Liz: It’s a tragedy.

Anika: And other people die, because it is not super romantic. A relationship like Picard/Crusher, especially if it ever finally got consummated on screen, is so much better, because it’s about people who have their own life and then fall in love. And it doesn’t change who they are.

Liz: Right. And it’s weird, because I’m not really one who’s like, “Oh, I only ship the really healthy relationship dynamics.” I don’t actually know that Picard/Crusher is that healthy?

Anika: It’s not. Because of the whole Jack Crusher thing.

Liz: Yeah. The fact that it takes them seven years to have a conversation — totally not healthy. But I think I go more for unhealthy in the repressed way than the selfish way.

Anika: There’s a difference between sort of unhealthy relationships that screw up the people involved, and unhealthy relationships that literally alter the fate of the universe. I’ll be honest. I love them all.

Liz: Right, right. You’re much more catholic in your taste than me.

Anika: But Deanna and Riker also — like, their relationship sort of starts out as this, you know, preteen — they’re not actually pre-teen, but they’re close to teen. They’re very young. Their first love. I feel like she was even, like, 18? Let’s call her 18, I don’t know. But the adolescent brain is actually through [to age] 27.

Liz: Yeah. Yeah. They were young and they were in love, and there kind of was no either/or for them, they were either together forever, or they were completely separate. And Riker chose for them to be completely separate. And then, you know, 15 years later, here they are.

Anika: I’m not super into the relationship in The Next Generation. There are parts of it that really work for me, and as a whole, now that I have their whole life, it makes it better. But post the series, their relationship in the films and the relationship in Picard are — it’s amazing, the growth. 

And it really comes across to me as, Deanna knew what she wanted all along. Like, I think that when she was a kid on Betazed, she met Riker and was just like, “Yeah, that’s who I want to spend the rest of my life with.” Riker wasn’t there yet, but through the course of, whatever, 20 years, he came to the same conclusion and realized that — it wasn’t like she was waiting around, like, she had other relationships. So it wasn’t like this, “I’m putting off my life because I believe in this relationship.” But I think that she knew all along and was rewarded. 

And Riker caught up to her, like, Riker made himself a better person so that he would be worthy of Deanna. That’s a gross way of putting it. He really came to understand what a relationship even is, what he wanted out of life. He realized that he wasn’t settling by being with her. 

Like, I wasn’t super into them, but I am now. They’ve convinced me. I put this like 80% on the actors, 10% on the writers. I don’t think that they meant to do this. I don’t think that they knew what they were writing when they were writing it, that they accidentally wrote a really amazing long-term, eventually healthy relationship.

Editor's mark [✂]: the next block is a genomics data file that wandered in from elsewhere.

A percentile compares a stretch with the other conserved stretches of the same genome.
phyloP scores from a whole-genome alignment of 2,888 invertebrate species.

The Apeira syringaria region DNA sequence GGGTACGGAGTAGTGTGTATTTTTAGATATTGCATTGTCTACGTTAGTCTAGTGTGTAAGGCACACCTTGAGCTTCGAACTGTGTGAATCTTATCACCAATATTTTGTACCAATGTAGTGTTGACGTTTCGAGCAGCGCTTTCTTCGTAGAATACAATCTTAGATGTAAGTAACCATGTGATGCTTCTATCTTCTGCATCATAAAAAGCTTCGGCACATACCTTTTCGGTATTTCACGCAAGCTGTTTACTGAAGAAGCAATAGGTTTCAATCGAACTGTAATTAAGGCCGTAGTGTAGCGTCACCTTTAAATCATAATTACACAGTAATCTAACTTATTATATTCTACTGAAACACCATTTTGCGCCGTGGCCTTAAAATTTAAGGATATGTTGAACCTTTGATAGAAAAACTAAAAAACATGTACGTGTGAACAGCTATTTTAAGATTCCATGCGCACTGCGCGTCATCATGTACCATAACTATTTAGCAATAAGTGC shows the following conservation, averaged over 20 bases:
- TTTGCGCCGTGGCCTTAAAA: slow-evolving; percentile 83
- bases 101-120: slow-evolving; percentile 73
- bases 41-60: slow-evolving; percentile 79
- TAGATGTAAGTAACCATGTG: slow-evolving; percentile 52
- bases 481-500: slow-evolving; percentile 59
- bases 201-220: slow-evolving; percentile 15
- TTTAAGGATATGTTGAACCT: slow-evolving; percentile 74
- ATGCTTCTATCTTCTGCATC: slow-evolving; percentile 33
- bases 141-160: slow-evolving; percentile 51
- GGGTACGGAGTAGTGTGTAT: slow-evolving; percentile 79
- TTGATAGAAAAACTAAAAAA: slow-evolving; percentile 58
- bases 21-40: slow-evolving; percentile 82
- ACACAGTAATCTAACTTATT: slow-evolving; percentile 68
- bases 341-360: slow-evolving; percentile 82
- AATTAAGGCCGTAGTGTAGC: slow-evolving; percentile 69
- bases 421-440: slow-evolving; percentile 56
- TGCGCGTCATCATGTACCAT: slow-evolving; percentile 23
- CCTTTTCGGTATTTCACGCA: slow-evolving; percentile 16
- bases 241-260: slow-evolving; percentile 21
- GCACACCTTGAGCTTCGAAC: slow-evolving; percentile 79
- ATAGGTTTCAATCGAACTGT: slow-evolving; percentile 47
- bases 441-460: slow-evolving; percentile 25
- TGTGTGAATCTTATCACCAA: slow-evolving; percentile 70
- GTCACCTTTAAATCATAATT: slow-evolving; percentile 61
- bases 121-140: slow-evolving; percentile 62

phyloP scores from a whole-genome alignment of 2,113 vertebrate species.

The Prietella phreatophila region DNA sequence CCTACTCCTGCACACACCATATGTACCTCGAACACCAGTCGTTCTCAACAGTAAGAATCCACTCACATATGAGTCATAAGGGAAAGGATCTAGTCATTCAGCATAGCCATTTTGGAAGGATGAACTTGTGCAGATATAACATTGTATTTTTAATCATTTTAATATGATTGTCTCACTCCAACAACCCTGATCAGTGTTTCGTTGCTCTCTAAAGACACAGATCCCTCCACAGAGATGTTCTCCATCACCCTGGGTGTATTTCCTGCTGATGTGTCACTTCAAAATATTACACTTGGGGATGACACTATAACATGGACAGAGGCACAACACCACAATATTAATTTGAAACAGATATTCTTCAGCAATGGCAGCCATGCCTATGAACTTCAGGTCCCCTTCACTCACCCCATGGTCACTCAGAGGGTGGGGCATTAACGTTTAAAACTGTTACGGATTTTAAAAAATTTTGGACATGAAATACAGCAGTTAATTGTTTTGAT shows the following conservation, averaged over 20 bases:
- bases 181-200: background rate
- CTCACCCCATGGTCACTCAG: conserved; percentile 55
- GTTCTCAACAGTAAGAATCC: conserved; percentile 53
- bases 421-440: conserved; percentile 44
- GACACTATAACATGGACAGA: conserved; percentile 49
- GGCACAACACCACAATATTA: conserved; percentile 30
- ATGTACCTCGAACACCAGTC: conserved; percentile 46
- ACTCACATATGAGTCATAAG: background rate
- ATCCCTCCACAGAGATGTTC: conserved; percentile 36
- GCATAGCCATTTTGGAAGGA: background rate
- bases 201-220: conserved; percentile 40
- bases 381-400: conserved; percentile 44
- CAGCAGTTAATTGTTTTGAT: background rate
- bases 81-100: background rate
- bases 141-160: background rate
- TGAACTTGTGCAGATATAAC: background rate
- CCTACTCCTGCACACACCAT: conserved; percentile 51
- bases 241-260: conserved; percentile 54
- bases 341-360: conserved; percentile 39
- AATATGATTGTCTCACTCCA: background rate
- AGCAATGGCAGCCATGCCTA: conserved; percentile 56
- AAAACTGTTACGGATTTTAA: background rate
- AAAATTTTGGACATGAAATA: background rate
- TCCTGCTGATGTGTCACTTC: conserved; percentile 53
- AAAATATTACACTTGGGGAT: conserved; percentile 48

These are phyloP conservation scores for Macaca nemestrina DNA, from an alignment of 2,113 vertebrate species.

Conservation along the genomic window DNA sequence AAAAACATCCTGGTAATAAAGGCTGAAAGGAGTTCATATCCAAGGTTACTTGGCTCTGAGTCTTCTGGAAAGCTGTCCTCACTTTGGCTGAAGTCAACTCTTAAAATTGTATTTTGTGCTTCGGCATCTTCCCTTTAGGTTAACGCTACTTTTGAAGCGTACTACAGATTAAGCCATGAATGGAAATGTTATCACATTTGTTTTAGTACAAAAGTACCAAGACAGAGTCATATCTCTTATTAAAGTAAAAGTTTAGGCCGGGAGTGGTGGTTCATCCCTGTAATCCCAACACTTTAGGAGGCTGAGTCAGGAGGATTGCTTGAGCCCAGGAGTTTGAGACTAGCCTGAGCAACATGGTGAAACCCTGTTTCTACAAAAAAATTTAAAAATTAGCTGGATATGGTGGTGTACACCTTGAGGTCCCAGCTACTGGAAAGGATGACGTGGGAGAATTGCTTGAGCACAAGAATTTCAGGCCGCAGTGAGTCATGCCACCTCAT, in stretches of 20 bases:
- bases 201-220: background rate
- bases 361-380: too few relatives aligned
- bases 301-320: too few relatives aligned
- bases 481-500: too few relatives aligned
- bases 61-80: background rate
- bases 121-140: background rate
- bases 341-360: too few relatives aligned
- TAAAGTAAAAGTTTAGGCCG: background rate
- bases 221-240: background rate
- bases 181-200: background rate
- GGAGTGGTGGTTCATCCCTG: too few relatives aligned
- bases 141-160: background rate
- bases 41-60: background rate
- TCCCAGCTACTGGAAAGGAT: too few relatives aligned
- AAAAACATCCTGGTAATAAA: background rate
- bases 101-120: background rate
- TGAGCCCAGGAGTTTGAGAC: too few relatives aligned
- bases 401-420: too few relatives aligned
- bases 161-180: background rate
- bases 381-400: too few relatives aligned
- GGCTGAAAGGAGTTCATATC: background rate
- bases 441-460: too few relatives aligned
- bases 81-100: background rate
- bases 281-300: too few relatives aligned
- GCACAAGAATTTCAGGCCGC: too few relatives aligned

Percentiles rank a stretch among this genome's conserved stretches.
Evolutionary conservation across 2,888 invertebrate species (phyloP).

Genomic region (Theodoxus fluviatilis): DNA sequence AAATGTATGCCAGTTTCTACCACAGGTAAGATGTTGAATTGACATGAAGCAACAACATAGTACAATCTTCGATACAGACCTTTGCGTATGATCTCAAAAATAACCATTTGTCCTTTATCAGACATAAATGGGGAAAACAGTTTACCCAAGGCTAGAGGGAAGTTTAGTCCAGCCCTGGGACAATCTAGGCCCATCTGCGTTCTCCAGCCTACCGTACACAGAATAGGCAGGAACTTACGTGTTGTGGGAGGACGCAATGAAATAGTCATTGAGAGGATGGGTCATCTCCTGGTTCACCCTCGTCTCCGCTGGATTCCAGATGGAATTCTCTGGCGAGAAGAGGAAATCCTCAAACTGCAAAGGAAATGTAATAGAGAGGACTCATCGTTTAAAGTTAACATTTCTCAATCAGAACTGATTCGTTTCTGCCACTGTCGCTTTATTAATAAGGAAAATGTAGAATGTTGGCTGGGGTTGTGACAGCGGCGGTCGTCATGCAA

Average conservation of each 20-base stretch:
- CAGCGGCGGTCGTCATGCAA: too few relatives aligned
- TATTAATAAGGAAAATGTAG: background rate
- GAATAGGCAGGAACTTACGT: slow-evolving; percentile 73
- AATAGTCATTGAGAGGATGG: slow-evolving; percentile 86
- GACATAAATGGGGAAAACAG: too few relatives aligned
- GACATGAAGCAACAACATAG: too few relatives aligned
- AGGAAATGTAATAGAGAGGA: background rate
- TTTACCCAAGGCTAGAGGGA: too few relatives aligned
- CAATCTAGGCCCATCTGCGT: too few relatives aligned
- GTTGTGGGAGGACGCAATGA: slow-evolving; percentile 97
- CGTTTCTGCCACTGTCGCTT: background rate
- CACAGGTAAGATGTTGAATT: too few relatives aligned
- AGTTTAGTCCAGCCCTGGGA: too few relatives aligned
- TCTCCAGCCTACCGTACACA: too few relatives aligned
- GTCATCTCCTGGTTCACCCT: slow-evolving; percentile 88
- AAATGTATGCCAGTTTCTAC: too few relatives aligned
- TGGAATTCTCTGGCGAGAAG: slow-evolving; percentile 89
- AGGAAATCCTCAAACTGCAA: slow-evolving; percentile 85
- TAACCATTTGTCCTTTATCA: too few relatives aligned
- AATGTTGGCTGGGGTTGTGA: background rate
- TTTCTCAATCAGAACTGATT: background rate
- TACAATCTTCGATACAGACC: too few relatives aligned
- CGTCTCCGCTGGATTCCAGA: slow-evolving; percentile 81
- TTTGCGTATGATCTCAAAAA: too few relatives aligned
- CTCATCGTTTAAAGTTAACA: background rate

Liz: Yeah, I agree. And I think part of why they work so well in the movies is on the whole, those movies are pretty dry, but Deanna and Will are always having fun together. And the scene that made me start shipping them was when Deanna is drunk in First Contact, and Will is there for her, and he’s supporting her, but he is also having a hell of a lot of fun at her expense. And she knows it.

Anika: But the thing is that, he’s laughing at her but she doesn’t take it personally. And also I never get the impression that he’s going to take advantage of her. And he’s going to make sure that no one else does either,

And then in the next movie, Insurrection, which I don’t even like — I hate that movie. It’s my least favorite Star Trek movie of all time. Yes, Into Darkness is better. And yet they have that adorable scene where she’s shaving him. And like, that is the best part of that movie. Like, it’s just so cute.

Liz: And I’m like, why is this so good? This should be terrible and embarrassing. And yet it’s, it’s very, very sweet. 

This is an embarrassing confession, but I did not really start shipping Riker/Troi until I started shipping Lorca/Cornwell, and decided that Lorca was just a broken Riker, but that’s the vibe that I decided I wanted them to have. And therefore I got really into Riker/Troi by transference. 

Anika: I like that. I like that a lot. Yeah. And people can come to these relationships in any way. Like I honestly, I was sort of almost an anti Riker/Troi. I really liked Troi/Worf.

Liz: I love Troi/Worf.

Anika:  I wasn’t the kind of anti that would like attack people, but I was sort of like –and also your friend brought up and you brought up the, the rape episode, it’s called Violations, I think

Liz: There are actually two episodes where Riker’s–

Anika: A Matter of Perspective that is the one where — it’s sort of like the Tom Paris episode where he’s accused of rape. Can I just say, can we stop doing these episodes? We don’t need any more of those.

Liz: I agree. Cause we also have that time Scotty was Jack the Ripper.

Anika: Yeah, exactly. It’s sort of upsetting that Star Trek has more than one episode where a being takes over  someone we like, someone important, someone in the main cast’s body, and rapes a woman.

Liz: What happens in Violations is the telepathic predator takes Deanna’s memory of a consensual encounter with Will and turns it into an assault. And it’s really, really ugly. And it’s not — it’s a good episode. But you think about how often this happens to Deanna, and it happens — like, literally the same thing happens to her in Nemesis.

Anika: Nemesis, literally the same thing.  They take Riker and use Riker — on their wedding night.